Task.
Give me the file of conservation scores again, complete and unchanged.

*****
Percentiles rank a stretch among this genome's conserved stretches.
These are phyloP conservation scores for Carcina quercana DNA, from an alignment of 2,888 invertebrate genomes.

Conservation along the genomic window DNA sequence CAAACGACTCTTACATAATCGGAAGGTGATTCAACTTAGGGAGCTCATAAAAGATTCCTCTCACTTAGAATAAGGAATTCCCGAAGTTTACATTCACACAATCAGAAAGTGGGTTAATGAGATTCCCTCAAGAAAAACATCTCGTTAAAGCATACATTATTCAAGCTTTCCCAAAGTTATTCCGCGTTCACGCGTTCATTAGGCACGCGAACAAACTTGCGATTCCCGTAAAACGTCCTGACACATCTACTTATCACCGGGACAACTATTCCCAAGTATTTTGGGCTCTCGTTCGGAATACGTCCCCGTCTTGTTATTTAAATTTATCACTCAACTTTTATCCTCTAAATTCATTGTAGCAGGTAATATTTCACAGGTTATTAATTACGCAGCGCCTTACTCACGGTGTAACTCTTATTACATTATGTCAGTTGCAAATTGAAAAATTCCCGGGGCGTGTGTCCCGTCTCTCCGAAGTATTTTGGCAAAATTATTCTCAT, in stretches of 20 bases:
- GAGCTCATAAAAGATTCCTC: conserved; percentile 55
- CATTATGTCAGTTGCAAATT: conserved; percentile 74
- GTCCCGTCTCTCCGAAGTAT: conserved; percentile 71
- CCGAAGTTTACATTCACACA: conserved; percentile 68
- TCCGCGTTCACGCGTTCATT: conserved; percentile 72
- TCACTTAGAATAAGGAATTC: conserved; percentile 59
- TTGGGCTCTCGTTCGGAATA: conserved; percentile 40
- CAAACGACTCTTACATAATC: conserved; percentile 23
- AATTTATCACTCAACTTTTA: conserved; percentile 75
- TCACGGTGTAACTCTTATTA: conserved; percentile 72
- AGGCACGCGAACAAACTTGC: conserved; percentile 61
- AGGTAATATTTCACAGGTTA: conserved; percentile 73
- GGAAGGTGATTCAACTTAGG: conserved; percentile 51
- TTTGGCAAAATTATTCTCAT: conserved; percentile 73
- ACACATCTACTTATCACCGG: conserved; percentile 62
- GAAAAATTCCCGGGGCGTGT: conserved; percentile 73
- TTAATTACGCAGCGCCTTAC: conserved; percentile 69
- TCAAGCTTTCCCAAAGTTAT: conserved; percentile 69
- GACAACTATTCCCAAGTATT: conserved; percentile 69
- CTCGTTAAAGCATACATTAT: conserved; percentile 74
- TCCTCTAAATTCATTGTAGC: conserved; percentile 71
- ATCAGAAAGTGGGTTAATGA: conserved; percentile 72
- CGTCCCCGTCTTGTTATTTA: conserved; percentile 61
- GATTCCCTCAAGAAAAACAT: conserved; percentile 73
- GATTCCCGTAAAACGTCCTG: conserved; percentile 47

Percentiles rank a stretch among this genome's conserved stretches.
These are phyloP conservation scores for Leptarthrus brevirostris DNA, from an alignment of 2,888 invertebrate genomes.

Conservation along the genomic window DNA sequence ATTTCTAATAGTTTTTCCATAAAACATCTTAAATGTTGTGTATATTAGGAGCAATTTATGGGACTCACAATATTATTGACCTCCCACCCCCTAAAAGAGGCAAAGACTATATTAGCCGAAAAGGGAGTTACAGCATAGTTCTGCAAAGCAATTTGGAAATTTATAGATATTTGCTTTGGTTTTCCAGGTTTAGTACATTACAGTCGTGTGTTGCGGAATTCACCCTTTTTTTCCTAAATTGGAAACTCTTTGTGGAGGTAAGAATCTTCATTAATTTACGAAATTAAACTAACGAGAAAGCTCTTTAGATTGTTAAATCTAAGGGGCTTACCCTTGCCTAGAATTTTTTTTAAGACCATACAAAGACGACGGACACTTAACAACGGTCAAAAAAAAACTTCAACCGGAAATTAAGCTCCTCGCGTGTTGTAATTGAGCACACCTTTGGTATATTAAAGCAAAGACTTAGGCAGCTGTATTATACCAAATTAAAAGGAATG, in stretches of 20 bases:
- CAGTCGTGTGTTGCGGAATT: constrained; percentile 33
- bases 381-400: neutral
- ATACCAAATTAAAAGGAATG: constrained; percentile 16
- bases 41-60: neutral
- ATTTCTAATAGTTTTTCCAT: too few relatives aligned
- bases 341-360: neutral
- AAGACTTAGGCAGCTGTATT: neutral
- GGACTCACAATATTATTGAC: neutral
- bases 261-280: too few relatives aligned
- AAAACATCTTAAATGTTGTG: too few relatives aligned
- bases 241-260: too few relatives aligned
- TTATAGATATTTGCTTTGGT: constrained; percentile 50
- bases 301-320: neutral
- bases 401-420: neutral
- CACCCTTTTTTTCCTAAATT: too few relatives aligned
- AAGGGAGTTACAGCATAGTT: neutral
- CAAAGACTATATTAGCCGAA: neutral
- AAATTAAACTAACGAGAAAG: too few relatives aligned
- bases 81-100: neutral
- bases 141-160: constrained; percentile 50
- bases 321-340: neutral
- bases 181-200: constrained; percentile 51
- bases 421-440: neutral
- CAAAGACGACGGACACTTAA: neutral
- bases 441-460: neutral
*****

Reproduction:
Percentiles rank a stretch among this genome's conserved stretches.
These are phyloP conservation scores for Carcina quercana DNA, from an alignment of 2,888 invertebrate genomes.

Conservation along the genomic window DNA sequence CAAACGACTCTTACATAATCGGAAGGTGATTCAACTTAGGGAGCTCATAAAAGATTCCTCTCACTTAGAATAAGGAATTCCCGAAGTTTACATTCACACAATCAGAAAGTGGGTTAATGAGATTCCCTCAAGAAAAACATCTCGTTAAAGCATACATTATTCAAGCTTTCCCAAAGTTATTCCGCGTTCACGCGTTCATTAGGCACGCGAACAAACTTGCGATTCCCGTAAAACGTCCTGACACATCTACTTATCACCGGGACAACTATTCCCAAGTATTTTGGGCTCTCGTTCGGAATACGTCCCCGTCTTGTTATTTAAATTTATCACTCAACTTTTATCCTCTAAATTCATTGTAGCAGGTAATATTTCACAGGTTATTAATTACGCAGCGCCTTACTCACGGTGTAACTCTTATTACATTATGTCAGTTGCAAATTGAAAAATTCCCGGGGCGTGTGTCCCGTCTCTCCGAAGTATTTTGGCAAAATTATTCTCAT, in stretches of 20 bases:
- GAGCTCATAAAAGATTCCTC: conserved; percentile 55
- CATTATGTCAGTTGCAAATT: conserved; percentile 74
- GTCCCGTCTCTCCGAAGTAT: conserved; percentile 71
- CCGAAGTTTACATTCACACA: conserved; percentile 68
- TCCGCGTTCACGCGTTCATT: conserved; percentile 72
- TCACTTAGAATAAGGAATTC: conserved; percentile 59
- TTGGGCTCTCGTTCGGAATA: conserved; percentile 40
- CAAACGACTCTTACATAATC: conserved; percentile 23
- AATTTATCACTCAACTTTTA: conserved; percentile 75
- TCACGGTGTAACTCTTATTA: conserved; percentile 72
- AGGCACGCGAACAAACTTGC: conserved; percentile 61
- AGGTAATATTTCACAGGTTA: conserved; percentile 73
- GGAAGGTGATTCAACTTAGG: conserved; percentile 51
- TTTGGCAAAATTATTCTCAT: conserved; percentile 73
- ACACATCTACTTATCACCGG: conserved; percentile 62
- GAAAAATTCCCGGGGCGTGT: conserved; percentile 73
- TTAATTACGCAGCGCCTTAC: conserved; percentile 69
- TCAAGCTTTCCCAAAGTTAT: conserved; percentile 69
- GACAACTATTCCCAAGTATT: conserved; percentile 69
- CTCGTTAAAGCATACATTAT: conserved; percentile 74
- TCCTCTAAATTCATTGTAGC: conserved; percentile 71
- ATCAGAAAGTGGGTTAATGA: conserved; percentile 72
- CGTCCCCGTCTTGTTATTTA: conserved; percentile 61
- GATTCCCTCAAGAAAAACAT: conserved; percentile 73
- GATTCCCGTAAAACGTCCTG: conserved; percentile 47

Percentiles rank a stretch among this genome's conserved stretches.
These are phyloP conservation scores for Leptarthrus brevirostris DNA, from an alignment of 2,888 invertebrate genomes.

Conservation along the genomic window DNA sequence ATTTCTAATAGTTTTTCCATAAAACATCTTAAATGTTGTGTATATTAGGAGCAATTTATGGGACTCACAATATTATTGACCTCCCACCCCCTAAAAGAGGCAAAGACTATATTAGCCGAAAAGGGAGTTACAGCATAGTTCTGCAAAGCAATTTGGAAATTTATAGATATTTGCTTTGGTTTTCCAGGTTTAGTACATTACAGTCGTGTGTTGCGGAATTCACCCTTTTTTTCCTAAATTGGAAACTCTTTGTGGAGGTAAGAATCTTCATTAATTTACGAAATTAAACTAACGAGAAAGCTCTTTAGATTGTTAAATCTAAGGGGCTTACCCTTGCCTAGAATTTTTTTTAAGACCATACAAAGACGACGGACACTTAACAACGGTCAAAAAAAAACTTCAACCGGAAATTAAGCTCCTCGCGTGTTGTAATTGAGCACACCTTTGGTATATTAAAGCAAAGACTTAGGCAGCTGTATTATACCAAATTAAAAGGAATG, in stretches of 20 bases:
- CAGTCGTGTGTTGCGGAATT: constrained; percentile 33
- bases 381-400: neutral
- ATACCAAATTAAAAGGAATG: constrained; percentile 16
- bases 41-60: neutral
- ATTTCTAATAGTTTTTCCAT: too few relatives aligned
- bases 341-360: neutral
- AAGACTTAGGCAGCTGTATT: neutral
- GGACTCACAATATTATTGAC: neutral
- bases 261-280: too few relatives aligned
- AAAACATCTTAAATGTTGTG: too few relatives aligned
- bases 241-260: too few relatives aligned
- TTATAGATATTTGCTTTGGT: constrained; percentile 50
- bases 301-320: neutral
- bases 401-420: neutral
- CACCCTTTTTTTCCTAAATT: too few relatives aligned
- AAGGGAGTTACAGCATAGTT: neutral
- CAAAGACTATATTAGCCGAA: neutral
- AAATTAAACTAACGAGAAAG: too few relatives aligned
- bases 81-100: neutral
- bases 141-160: constrained; percentile 50
- bases 321-340: neutral
- bases 181-200: constrained; percentile 51
- bases 421-440: neutral
- CAAAGACGACGGACACTTAA: neutral
- bases 441-460: neutral